Maybe not every story about the sheer determination of the human spirit over impossible odds needs to be a movie. This was my thought while watching Angelina Jolie’s ‘Unbroken,’ the true story of Louis Zamperini (played by rising star Jack O’Connell), a World War II hero who is brutally beaten to within an inch of his life in a Japanese prisoner of war camp so many times that I lost count. The real life story is inspiring—and it truly is remarkable that he survived—but to watch it play out in front of your eyes over and over and over again almost feels sadistic. It gets to the point that every time we see O’Connell on screen, we automatically think, “I bet this poor man is going to get beaten again, isn’t he?” And we are always right.

We’ve seen a lot of biopics over the last few weeks. And it’s not really Jolie’s fault here that so many of them decided to use “flashbacks to childhood” as a framing device—‘The Imitation Game’ and ‘The Theory of Everything’ both use versions of this—but, yet, here we are again! And when we cut from a fairly thrilling opening air raid sequence high over the Pacific to young Louis Zamperini sitting in church, the momentum is gone. It just feels so, Oh, THIS again.

I’m not going to pretend that I’m an editor, but for the life of me, I can’t figure out why some of these childhood scenes weren’t cut out of this movie’s already healthy running time. Young Louis likes to drink and smoke and steal and fight (it’s these flashbacks that are riddled with clunky dialogue), until he discovers running—a sport that eventually led him to the infamous 1936 Olympics in Berlin.

In a perfect cinematic world, Zamperini would have competed in the Olympics after the war—leading to a crescendo of sorts; a great thing to happen to a seemingly nice man who went through a terrible thing. But, that’s not what happened. (Though, ‘Unbroken’ does fudge the timeline a little; a race in which Zamperini is relentlessly spiked throughout is depicted as happening before the Olympics, but had occurred two years after.)

The thing is, Zamperini’s racing career and his military service are two separate stories. They do not overlap and he does not return to racing after. It’s an interesting footnote to Zamperini’s ordeal, but it’s hard to make it a focal point of the story, which ‘Unbroken’ really tries to do. What ‘Unbroken’ is trying to say is, “Louis Zamperini finished eighth at the Olympics (Jolie edits the race in a way that we're almost led to believe he won) and then, seven years later, survived a horrific ordeal. You see how that’s connected, right?” Both stories are interesting, but this film really wants them to connect and they just don’t.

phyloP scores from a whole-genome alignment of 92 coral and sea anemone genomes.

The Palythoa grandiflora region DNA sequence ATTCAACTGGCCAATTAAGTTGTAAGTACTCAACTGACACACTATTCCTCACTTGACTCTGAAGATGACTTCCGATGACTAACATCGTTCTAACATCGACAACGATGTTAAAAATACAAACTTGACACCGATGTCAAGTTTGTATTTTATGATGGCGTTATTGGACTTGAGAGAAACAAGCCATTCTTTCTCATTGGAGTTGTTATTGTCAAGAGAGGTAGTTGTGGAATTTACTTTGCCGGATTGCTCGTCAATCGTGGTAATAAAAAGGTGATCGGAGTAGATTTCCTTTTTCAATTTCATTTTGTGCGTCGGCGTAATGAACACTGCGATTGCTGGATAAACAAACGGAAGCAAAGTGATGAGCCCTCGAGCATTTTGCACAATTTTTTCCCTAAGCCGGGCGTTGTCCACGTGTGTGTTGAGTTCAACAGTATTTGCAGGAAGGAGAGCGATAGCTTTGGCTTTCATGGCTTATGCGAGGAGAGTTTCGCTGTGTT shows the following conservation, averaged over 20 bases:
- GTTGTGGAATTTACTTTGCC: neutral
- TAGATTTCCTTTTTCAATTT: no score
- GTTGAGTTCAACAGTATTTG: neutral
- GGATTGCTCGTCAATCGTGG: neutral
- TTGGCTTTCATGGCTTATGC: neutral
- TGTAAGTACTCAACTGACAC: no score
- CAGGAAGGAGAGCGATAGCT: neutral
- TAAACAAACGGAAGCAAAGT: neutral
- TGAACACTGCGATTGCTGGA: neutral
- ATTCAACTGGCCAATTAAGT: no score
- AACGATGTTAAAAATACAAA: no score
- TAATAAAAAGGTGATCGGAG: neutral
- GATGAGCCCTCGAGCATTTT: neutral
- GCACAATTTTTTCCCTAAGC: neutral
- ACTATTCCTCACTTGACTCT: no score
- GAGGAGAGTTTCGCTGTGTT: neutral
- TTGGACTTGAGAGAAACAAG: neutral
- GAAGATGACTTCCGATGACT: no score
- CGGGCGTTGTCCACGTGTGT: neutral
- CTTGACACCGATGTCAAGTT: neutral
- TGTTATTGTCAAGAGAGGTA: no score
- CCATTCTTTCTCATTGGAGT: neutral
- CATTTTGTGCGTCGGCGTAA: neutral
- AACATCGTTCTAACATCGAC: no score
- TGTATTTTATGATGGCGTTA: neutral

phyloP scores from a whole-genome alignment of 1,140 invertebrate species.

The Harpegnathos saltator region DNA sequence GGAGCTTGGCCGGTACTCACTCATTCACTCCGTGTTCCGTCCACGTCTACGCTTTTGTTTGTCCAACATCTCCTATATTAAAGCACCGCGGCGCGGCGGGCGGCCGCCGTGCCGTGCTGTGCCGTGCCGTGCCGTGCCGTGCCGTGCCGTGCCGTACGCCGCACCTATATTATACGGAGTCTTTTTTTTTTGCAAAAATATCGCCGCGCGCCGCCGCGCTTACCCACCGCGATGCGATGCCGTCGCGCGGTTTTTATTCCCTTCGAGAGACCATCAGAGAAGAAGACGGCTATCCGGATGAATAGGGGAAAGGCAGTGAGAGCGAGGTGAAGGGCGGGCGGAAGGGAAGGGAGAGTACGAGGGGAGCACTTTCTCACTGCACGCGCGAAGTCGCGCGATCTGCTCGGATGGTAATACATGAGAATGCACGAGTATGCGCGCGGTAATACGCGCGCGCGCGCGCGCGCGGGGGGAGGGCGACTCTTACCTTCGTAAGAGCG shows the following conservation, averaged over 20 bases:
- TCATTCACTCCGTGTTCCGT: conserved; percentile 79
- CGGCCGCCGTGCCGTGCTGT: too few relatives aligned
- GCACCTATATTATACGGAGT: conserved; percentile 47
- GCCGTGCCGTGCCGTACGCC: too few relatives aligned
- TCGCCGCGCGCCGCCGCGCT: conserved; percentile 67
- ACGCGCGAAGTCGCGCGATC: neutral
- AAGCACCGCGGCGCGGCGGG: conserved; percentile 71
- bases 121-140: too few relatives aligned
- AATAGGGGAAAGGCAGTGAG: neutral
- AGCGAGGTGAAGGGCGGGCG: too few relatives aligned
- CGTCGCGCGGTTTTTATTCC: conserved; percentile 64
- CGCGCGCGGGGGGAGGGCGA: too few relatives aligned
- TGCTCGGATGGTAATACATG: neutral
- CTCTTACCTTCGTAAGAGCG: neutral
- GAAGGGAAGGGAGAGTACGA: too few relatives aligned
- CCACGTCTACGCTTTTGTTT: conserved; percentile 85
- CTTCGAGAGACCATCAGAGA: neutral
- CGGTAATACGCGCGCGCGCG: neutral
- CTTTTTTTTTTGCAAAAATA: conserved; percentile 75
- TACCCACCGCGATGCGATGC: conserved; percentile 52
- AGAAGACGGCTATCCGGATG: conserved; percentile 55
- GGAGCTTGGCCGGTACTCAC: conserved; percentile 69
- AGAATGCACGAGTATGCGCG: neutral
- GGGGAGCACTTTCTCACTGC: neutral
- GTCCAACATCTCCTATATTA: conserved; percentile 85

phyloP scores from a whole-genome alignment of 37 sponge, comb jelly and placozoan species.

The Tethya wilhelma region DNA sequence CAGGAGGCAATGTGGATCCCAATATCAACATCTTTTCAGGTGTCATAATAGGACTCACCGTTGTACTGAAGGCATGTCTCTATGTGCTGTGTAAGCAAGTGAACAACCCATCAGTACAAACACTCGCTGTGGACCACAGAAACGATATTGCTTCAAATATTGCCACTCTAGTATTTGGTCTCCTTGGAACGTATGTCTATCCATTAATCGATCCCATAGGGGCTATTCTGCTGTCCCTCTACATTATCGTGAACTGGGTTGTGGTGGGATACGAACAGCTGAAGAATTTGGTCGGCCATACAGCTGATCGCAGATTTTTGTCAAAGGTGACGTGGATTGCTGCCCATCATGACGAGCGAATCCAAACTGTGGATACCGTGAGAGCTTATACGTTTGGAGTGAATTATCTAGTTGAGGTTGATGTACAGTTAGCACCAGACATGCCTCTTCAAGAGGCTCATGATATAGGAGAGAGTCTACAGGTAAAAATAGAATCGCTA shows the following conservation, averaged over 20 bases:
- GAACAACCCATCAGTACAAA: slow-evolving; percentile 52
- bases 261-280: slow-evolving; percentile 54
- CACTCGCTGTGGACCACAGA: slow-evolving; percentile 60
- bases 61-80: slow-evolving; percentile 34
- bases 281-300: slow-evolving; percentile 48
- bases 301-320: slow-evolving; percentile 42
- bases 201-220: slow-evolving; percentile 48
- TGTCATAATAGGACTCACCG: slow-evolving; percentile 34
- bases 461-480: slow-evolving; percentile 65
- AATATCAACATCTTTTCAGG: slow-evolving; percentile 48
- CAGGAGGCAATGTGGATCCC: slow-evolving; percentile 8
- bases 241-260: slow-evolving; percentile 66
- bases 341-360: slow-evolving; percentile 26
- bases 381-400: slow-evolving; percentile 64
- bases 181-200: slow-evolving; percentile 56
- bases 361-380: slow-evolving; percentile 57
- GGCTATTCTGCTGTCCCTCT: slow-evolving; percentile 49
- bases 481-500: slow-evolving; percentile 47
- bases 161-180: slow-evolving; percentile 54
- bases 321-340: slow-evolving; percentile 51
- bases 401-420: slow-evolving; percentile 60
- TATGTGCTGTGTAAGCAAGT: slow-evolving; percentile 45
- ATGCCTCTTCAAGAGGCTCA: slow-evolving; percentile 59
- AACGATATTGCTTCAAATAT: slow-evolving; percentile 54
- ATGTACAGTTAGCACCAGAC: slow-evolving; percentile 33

Eventually, the story shifts back to the war. On a search and rescue mission, Zamperini’s plane crashes in the Pacific and he and two other survivors are stranded in the middle of the ocean for 47 days. Jolie doesn’t gloss over this aspect of Zamperini’s story—we spend a long time watching three men float in a raft and try to catch fish. To be fair, it does give us the sense of just how long this ordeal lasted, but, by the time the Japanese navy finds them, well, things don’t get better.

For the remaining duration of the film—and there’s a lot of film left—we watch a man be beaten an almost endless amount of times. It’s honestly hard to watch and I suppose that’s the point, but I’m not exactly sure what this accomplishes. At one point, a fellow prisoner named John Fitzgerald tells Zamperini that the best way to beat his sadistic captor—an English-speaking sociopath nicknamed “The Bird”; a breakout role for singer-songwriter Miyavi, his first film role—is “to survive.” And that’s basically the rest of the movie, watching O’Connell play a man who is desperately trying not to die.

I feel like I’m probably being harsher on this film than I intend to be. The performances are excellent—Jack O’Connell really is going to be a star—and the film looks beautiful (which isn’t too much of a surprise with Roger Deakins behind the camera). And this really is a great story and Mr. Zamperini had a truly remarkable life, but just because it’s a great story doesn’t mean it needs to be a movie.

Mike Ryan has written for The Huffington Post, Wired, Vanity Fair and GQ. He is the senior editor of ScreenCrush. You can contact him directly on Twitter.

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